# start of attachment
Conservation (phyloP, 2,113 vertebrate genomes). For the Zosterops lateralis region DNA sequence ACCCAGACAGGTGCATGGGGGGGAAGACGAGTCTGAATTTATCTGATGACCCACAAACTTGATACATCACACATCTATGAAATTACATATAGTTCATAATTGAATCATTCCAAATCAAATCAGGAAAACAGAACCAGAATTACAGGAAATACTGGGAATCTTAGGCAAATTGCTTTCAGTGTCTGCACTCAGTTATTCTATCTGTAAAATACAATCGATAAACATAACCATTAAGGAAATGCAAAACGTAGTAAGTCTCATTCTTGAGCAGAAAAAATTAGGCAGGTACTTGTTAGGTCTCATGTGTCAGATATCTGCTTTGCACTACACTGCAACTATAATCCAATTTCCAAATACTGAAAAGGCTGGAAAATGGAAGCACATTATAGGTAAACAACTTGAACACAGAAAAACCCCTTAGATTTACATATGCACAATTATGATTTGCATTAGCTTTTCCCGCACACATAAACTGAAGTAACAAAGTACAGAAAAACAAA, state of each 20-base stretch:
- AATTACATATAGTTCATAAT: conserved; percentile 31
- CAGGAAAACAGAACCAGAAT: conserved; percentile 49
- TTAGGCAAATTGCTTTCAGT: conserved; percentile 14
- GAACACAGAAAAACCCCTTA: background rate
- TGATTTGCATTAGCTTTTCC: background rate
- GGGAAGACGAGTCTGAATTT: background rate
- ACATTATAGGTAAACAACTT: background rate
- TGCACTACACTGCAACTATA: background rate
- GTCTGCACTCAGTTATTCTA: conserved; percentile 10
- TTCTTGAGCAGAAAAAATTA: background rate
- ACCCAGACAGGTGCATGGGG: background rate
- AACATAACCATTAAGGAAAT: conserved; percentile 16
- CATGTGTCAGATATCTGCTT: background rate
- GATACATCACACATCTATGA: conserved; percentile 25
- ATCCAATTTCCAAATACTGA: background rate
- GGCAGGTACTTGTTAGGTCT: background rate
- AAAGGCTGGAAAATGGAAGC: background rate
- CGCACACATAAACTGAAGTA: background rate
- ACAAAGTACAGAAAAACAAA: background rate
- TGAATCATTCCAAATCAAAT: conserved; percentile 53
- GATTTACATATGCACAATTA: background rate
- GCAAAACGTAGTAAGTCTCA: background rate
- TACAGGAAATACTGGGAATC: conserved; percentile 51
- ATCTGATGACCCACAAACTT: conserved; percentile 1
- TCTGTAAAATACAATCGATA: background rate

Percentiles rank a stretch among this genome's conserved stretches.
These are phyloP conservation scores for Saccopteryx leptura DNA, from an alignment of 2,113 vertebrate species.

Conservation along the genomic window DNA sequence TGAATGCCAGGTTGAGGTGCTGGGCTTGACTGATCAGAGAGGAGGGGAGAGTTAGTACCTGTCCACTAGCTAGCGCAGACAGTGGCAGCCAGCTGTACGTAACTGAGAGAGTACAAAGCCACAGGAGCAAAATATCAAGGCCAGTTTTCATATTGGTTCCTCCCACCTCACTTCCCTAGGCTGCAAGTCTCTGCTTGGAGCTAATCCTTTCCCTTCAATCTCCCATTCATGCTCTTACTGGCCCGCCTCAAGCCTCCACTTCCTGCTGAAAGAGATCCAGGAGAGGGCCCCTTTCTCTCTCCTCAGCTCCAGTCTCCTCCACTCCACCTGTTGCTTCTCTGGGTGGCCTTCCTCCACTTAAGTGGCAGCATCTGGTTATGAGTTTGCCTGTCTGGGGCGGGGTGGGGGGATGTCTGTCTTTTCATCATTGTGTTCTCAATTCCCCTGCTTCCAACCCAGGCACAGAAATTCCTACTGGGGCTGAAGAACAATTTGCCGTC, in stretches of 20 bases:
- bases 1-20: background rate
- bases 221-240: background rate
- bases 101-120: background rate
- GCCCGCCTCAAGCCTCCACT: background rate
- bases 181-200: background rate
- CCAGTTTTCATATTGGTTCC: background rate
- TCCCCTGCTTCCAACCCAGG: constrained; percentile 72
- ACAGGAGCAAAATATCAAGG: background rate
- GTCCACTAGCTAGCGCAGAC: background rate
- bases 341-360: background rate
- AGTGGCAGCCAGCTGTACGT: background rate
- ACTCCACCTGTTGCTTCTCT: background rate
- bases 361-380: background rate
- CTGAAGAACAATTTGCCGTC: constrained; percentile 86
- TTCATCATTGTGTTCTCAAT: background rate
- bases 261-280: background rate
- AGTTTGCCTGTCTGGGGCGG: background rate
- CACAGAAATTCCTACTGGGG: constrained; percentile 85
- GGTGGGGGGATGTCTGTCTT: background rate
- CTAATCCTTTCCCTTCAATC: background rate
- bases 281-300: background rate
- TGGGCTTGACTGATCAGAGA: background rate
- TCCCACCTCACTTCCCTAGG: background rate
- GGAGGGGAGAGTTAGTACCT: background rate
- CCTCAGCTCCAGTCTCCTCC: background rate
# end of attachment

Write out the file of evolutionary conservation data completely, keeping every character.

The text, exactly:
Conservation (phyloP, 2,113 vertebrate genomes). For the Zosterops lateralis region DNA sequence ACCCAGACAGGTGCATGGGGGGGAAGACGAGTCTGAATTTATCTGATGACCCACAAACTTGATACATCACACATCTATGAAATTACATATAGTTCATAATTGAATCATTCCAAATCAAATCAGGAAAACAGAACCAGAATTACAGGAAATACTGGGAATCTTAGGCAAATTGCTTTCAGTGTCTGCACTCAGTTATTCTATCTGTAAAATACAATCGATAAACATAACCATTAAGGAAATGCAAAACGTAGTAAGTCTCATTCTTGAGCAGAAAAAATTAGGCAGGTACTTGTTAGGTCTCATGTGTCAGATATCTGCTTTGCACTACACTGCAACTATAATCCAATTTCCAAATACTGAAAAGGCTGGAAAATGGAAGCACATTATAGGTAAACAACTTGAACACAGAAAAACCCCTTAGATTTACATATGCACAATTATGATTTGCATTAGCTTTTCCCGCACACATAAACTGAAGTAACAAAGTACAGAAAAACAAA, state of each 20-base stretch:
- AATTACATATAGTTCATAAT: conserved; percentile 31
- CAGGAAAACAGAACCAGAAT: conserved; percentile 49
- TTAGGCAAATTGCTTTCAGT: conserved; percentile 14
- GAACACAGAAAAACCCCTTA: background rate
- TGATTTGCATTAGCTTTTCC: background rate
- GGGAAGACGAGTCTGAATTT: background rate
- ACATTATAGGTAAACAACTT: background rate
- TGCACTACACTGCAACTATA: background rate
- GTCTGCACTCAGTTATTCTA: conserved; percentile 10
- TTCTTGAGCAGAAAAAATTA: background rate
- ACCCAGACAGGTGCATGGGG: background rate
- AACATAACCATTAAGGAAAT: conserved; percentile 16
- CATGTGTCAGATATCTGCTT: background rate
- GATACATCACACATCTATGA: conserved; percentile 25
- ATCCAATTTCCAAATACTGA: background rate
- GGCAGGTACTTGTTAGGTCT: background rate
- AAAGGCTGGAAAATGGAAGC: background rate
- CGCACACATAAACTGAAGTA: background rate
- ACAAAGTACAGAAAAACAAA: background rate
- TGAATCATTCCAAATCAAAT: conserved; percentile 53
- GATTTACATATGCACAATTA: background rate
- GCAAAACGTAGTAAGTCTCA: background rate
- TACAGGAAATACTGGGAATC: conserved; percentile 51
- ATCTGATGACCCACAAACTT: conserved; percentile 1
- TCTGTAAAATACAATCGATA: background rate

Percentiles rank a stretch among this genome's conserved stretches.
These are phyloP conservation scores for Saccopteryx leptura DNA, from an alignment of 2,113 vertebrate species.

Conservation along the genomic window DNA sequence TGAATGCCAGGTTGAGGTGCTGGGCTTGACTGATCAGAGAGGAGGGGAGAGTTAGTACCTGTCCACTAGCTAGCGCAGACAGTGGCAGCCAGCTGTACGTAACTGAGAGAGTACAAAGCCACAGGAGCAAAATATCAAGGCCAGTTTTCATATTGGTTCCTCCCACCTCACTTCCCTAGGCTGCAAGTCTCTGCTTGGAGCTAATCCTTTCCCTTCAATCTCCCATTCATGCTCTTACTGGCCCGCCTCAAGCCTCCACTTCCTGCTGAAAGAGATCCAGGAGAGGGCCCCTTTCTCTCTCCTCAGCTCCAGTCTCCTCCACTCCACCTGTTGCTTCTCTGGGTGGCCTTCCTCCACTTAAGTGGCAGCATCTGGTTATGAGTTTGCCTGTCTGGGGCGGGGTGGGGGGATGTCTGTCTTTTCATCATTGTGTTCTCAATTCCCCTGCTTCCAACCCAGGCACAGAAATTCCTACTGGGGCTGAAGAACAATTTGCCGTC, in stretches of 20 bases:
- bases 1-20: background rate
- bases 221-240: background rate
- bases 101-120: background rate
- GCCCGCCTCAAGCCTCCACT: background rate
- bases 181-200: background rate
- CCAGTTTTCATATTGGTTCC: background rate
- TCCCCTGCTTCCAACCCAGG: constrained; percentile 72
- ACAGGAGCAAAATATCAAGG: background rate
- GTCCACTAGCTAGCGCAGAC: background rate
- bases 341-360: background rate
- AGTGGCAGCCAGCTGTACGT: background rate
- ACTCCACCTGTTGCTTCTCT: background rate
- bases 361-380: background rate
- CTGAAGAACAATTTGCCGTC: constrained; percentile 86
- TTCATCATTGTGTTCTCAAT: background rate
- bases 261-280: background rate
- AGTTTGCCTGTCTGGGGCGG: background rate
- CACAGAAATTCCTACTGGGG: constrained; percentile 85
- GGTGGGGGGATGTCTGTCTT: background rate
- CTAATCCTTTCCCTTCAATC: background rate
- bases 281-300: background rate
- TGGGCTTGACTGATCAGAGA: background rate
- TCCCACCTCACTTCCCTAGG: background rate
- GGAGGGGAGAGTTAGTACCT: background rate
- CCTCAGCTCCAGTCTCCTCC: background rate